When I speak with employers who are about to post a job on AgCareers.com, they often want my input on how to create the most effective job posting for the talent they are seeking. The first piece of advice I give them is to focus on attracting the best candidates and not necessarily screening out those that are unqualified. At a minimum, job postings should include information about the company, a brief description of the job, the qualifications or requirements to effectively do the job, and how to apply for it. Generally, the “qualifications or requirements” section is the most challenging and crucial portion of the job posting. Here are some tips on how to create a job posting that will compel the best candidates to apply:
• Keep it short – The best candidates have limited time to job search. Get right to the point about what your company has to offer and tell them about the ideal candidate you are seeking. Combine similar qualifications when practical and try to limit your list to no more than seven very specific requirements.
Dana Vinson has worked with AgCareers.com since August 2015 as the Central United States Account Manager. She works from AgCareers.com’s headquarters in Clinton, North Carolina.
What do you do on a day-to-day basis in your role with AgCareers.com?
I handle all companies in the Central United States that want to post jobs on our site as well as our partner clients. I tell people that it is sales but it is also customer service. I feel like I have a more personal relationship with my clients than any other sales job that I’ve had.
What do you enjoy about working with AgCareers.com?
I love that it gets me back to my roots. Being raised in a farming family and having the ag background growing up, straight out of college I did a little in ag, but from age 22 until just last year, I didn’t have much to do with ag. So getting back to my ag roots is great. I love the ag community. I have gone to the Iowa State University career fair and ran into people who know my hometown or my family in North Carolina, so it’s a nice small world.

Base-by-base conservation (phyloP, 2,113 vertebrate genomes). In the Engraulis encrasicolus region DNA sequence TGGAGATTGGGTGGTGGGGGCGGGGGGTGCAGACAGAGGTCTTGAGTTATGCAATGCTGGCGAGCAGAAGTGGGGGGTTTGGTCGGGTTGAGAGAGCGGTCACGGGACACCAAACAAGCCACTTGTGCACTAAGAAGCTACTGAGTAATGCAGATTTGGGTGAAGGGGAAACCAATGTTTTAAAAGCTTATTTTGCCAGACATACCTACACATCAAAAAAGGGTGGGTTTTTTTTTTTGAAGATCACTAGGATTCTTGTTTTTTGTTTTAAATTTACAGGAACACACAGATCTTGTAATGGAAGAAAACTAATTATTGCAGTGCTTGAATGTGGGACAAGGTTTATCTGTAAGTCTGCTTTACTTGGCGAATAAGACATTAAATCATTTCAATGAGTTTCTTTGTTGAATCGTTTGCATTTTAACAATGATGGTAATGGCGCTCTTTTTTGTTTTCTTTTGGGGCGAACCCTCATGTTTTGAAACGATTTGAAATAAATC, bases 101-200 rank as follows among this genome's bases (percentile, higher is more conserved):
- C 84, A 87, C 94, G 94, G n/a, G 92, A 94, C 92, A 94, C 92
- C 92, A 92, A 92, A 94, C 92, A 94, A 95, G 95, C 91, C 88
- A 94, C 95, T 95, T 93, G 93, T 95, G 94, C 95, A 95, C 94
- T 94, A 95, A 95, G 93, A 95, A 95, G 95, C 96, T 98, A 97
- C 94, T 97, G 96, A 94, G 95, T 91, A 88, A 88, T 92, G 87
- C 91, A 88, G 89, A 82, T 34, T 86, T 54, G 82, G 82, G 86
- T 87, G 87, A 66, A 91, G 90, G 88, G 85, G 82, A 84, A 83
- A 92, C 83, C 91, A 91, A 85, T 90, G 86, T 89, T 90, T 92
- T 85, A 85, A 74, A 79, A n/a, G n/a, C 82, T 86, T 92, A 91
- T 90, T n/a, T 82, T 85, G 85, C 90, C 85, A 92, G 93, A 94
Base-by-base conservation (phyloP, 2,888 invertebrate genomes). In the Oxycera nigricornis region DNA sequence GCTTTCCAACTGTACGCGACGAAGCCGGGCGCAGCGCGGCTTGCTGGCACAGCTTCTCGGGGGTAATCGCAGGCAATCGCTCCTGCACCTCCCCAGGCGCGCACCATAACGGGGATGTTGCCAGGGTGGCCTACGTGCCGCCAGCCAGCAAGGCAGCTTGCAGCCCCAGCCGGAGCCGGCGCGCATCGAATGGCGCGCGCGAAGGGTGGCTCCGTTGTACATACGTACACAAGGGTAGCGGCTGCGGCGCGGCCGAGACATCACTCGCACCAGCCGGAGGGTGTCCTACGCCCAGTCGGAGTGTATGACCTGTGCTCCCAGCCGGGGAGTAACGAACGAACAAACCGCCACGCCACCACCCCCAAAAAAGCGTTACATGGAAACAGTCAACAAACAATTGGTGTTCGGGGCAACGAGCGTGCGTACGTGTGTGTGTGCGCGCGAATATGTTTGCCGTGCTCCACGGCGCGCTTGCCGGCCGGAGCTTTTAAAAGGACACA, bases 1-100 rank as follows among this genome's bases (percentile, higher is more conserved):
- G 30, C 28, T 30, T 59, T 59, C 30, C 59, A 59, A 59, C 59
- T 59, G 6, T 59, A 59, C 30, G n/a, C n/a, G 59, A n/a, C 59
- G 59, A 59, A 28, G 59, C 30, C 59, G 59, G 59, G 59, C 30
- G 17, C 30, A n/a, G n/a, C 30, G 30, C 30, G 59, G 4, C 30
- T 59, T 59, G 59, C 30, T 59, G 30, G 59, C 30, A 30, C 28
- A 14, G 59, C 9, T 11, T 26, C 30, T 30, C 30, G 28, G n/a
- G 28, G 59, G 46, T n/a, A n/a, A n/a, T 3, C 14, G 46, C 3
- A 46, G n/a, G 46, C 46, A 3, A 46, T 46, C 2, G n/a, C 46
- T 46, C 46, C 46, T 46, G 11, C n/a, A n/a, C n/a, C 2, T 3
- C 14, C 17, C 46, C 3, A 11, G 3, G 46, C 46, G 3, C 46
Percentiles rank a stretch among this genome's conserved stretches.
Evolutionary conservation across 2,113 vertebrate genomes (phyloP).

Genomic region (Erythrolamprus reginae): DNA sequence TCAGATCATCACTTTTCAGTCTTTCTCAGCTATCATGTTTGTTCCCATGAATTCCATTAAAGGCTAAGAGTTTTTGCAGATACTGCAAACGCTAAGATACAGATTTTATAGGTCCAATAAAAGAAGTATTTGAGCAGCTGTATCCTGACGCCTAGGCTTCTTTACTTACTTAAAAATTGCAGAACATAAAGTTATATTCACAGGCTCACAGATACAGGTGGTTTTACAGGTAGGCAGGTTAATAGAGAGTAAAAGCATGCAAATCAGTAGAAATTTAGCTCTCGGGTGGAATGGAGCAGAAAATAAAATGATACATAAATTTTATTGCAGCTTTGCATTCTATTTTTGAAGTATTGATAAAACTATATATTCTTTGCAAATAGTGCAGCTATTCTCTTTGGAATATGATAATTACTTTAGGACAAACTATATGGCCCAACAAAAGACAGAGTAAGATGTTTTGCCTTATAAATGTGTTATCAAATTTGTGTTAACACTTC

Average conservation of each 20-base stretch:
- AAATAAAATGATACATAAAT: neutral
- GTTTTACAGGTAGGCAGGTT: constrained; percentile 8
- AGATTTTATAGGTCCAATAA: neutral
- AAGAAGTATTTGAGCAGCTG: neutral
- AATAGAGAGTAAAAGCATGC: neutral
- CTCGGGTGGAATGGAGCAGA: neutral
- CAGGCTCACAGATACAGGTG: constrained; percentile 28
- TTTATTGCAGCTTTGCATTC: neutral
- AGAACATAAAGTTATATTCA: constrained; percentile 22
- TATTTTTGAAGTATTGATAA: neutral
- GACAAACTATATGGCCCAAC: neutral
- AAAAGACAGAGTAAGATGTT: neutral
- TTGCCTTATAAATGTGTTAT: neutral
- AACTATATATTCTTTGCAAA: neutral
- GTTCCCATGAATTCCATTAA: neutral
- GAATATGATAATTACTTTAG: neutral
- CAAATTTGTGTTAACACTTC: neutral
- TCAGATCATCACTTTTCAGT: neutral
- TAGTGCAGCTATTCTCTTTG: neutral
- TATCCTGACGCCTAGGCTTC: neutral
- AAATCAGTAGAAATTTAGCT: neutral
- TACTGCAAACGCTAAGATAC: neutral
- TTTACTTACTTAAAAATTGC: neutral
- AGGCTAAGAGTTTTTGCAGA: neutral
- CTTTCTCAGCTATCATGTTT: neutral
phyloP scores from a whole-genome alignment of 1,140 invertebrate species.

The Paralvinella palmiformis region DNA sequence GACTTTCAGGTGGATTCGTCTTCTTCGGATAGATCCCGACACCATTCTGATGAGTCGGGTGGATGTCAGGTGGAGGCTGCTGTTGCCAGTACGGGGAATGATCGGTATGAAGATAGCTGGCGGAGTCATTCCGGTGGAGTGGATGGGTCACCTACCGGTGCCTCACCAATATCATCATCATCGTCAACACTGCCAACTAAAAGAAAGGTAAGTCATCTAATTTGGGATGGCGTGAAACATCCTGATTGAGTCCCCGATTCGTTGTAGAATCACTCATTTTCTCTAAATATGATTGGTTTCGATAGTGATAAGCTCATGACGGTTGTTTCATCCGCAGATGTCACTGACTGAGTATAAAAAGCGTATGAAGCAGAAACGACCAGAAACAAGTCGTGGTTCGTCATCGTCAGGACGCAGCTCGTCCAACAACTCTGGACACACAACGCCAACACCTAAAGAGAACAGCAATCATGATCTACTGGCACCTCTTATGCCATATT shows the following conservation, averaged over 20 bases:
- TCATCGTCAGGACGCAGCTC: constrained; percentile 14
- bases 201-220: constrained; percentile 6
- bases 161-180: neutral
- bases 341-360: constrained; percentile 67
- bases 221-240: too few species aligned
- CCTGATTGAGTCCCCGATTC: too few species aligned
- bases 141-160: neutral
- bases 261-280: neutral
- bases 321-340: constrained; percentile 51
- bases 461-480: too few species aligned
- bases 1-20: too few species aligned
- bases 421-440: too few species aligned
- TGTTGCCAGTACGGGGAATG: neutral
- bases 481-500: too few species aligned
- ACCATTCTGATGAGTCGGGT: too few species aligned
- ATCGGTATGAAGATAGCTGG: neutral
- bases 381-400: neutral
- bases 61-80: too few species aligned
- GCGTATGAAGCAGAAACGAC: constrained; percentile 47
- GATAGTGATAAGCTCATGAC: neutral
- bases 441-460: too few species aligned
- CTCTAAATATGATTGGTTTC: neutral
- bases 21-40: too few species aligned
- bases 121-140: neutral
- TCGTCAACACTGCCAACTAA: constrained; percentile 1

What advice would you give to employers using AgCareers.com for the first time?
The resume database is a huge tool, and I hate to say it but so many people do not use that tool. It’s really valuable. Also use it to search outside of the mainstream titles and descriptions.
As leaders, it’s easy to get into the busy season of life and work and potentially lose sight of your surroundings. But remember that the most valuable assets of a business are its people. Leadership should always keep a keen awareness of how top talent members are being challenged, motivated, and rewarded for their work.
But if you find yourself thinking that everything is fine, you may be blindsided if you are not aware of these potential signs your employees are job searching.
There are several factors that cause talent to become disengaged. Some examples might be a poor relationship with their boss, a lack of responsibility, a lack of recognition, inadequate support or training and a lack of achievement. If monitored on a routine basis, a manager can respond to the motivating factors proactively when they appear. However, if any of these factors go ignored for long periods of time, key talent will begin exploring other career options and before you know it, you will be blindsided with a letter of resignation. More than likely if you discover a member of your team is engaging in 1 or more of the following activities, it’s likely too late to do anything about it, but you can try.
Collegiate recruiting is likely an important part of your process to attract prospective applicants; in fact, U.S. agribusinesses report it is second only to employee referrals, and it is in the top five in Canada. But do you really have the resources to make it to all the campuses you want to target? Competition for top talent is fierce (nearly half of agribusinesses plan to increase graduate recruitment in the coming years). Employers also need to account for career progression and succession planning when determining their collegiate recruitment plans.
AgCareers.com can help you expand your on-campus brand across North America without all of the travel expenses and personnel time.